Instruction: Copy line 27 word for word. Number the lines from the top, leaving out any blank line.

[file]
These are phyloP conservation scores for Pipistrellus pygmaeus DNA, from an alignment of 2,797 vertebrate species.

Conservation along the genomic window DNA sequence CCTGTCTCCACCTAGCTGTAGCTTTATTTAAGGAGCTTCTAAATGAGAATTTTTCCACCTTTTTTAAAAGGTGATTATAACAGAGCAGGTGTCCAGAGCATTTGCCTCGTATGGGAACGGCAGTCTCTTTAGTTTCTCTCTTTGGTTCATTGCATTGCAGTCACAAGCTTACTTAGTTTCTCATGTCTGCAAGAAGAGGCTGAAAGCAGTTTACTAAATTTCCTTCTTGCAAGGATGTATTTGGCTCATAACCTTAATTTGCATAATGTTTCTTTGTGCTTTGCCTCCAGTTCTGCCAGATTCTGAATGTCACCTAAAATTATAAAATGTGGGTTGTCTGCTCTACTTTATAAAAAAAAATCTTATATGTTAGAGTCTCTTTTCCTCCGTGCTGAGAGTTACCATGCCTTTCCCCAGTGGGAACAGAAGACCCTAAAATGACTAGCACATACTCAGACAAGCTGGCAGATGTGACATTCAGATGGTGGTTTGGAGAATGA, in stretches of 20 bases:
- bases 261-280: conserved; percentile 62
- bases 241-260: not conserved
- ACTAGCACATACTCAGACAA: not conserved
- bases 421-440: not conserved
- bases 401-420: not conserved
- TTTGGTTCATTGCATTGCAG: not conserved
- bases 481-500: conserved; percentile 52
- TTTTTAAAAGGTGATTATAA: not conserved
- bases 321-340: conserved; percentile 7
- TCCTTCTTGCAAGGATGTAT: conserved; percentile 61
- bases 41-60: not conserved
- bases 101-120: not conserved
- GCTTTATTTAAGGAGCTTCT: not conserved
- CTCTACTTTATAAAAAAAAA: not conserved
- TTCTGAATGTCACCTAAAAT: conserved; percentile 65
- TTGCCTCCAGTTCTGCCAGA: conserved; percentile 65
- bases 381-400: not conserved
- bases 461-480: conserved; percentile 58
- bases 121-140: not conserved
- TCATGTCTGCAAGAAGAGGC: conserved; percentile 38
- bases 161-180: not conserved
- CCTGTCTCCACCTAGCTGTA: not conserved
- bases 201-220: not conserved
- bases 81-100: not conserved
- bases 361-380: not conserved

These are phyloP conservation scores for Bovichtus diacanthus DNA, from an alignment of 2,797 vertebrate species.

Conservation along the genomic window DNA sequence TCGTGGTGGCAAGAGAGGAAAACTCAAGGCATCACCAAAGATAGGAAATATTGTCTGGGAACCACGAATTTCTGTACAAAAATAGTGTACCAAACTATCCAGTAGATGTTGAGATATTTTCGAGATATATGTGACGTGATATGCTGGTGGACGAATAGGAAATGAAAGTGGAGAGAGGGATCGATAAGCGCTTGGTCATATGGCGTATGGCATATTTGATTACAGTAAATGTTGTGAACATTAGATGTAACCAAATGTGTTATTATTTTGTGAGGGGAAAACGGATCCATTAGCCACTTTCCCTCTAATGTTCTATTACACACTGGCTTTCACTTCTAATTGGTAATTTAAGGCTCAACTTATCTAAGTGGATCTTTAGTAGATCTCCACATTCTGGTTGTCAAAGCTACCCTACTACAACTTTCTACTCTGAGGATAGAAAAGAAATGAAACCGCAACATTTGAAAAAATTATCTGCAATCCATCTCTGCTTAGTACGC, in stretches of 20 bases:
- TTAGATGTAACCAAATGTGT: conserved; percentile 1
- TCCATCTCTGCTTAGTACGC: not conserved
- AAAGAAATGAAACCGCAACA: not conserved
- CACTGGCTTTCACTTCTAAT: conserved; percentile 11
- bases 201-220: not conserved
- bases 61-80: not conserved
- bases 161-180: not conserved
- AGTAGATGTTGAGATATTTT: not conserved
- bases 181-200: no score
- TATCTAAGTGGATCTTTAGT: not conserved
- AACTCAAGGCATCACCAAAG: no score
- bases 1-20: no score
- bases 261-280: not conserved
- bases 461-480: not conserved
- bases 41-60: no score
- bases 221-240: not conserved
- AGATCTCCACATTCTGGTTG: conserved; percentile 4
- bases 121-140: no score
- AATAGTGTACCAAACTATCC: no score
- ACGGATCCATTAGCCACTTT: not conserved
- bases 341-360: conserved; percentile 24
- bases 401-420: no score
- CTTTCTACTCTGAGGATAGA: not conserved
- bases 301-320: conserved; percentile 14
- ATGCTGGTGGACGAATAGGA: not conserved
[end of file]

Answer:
- bases 361-380: not conserved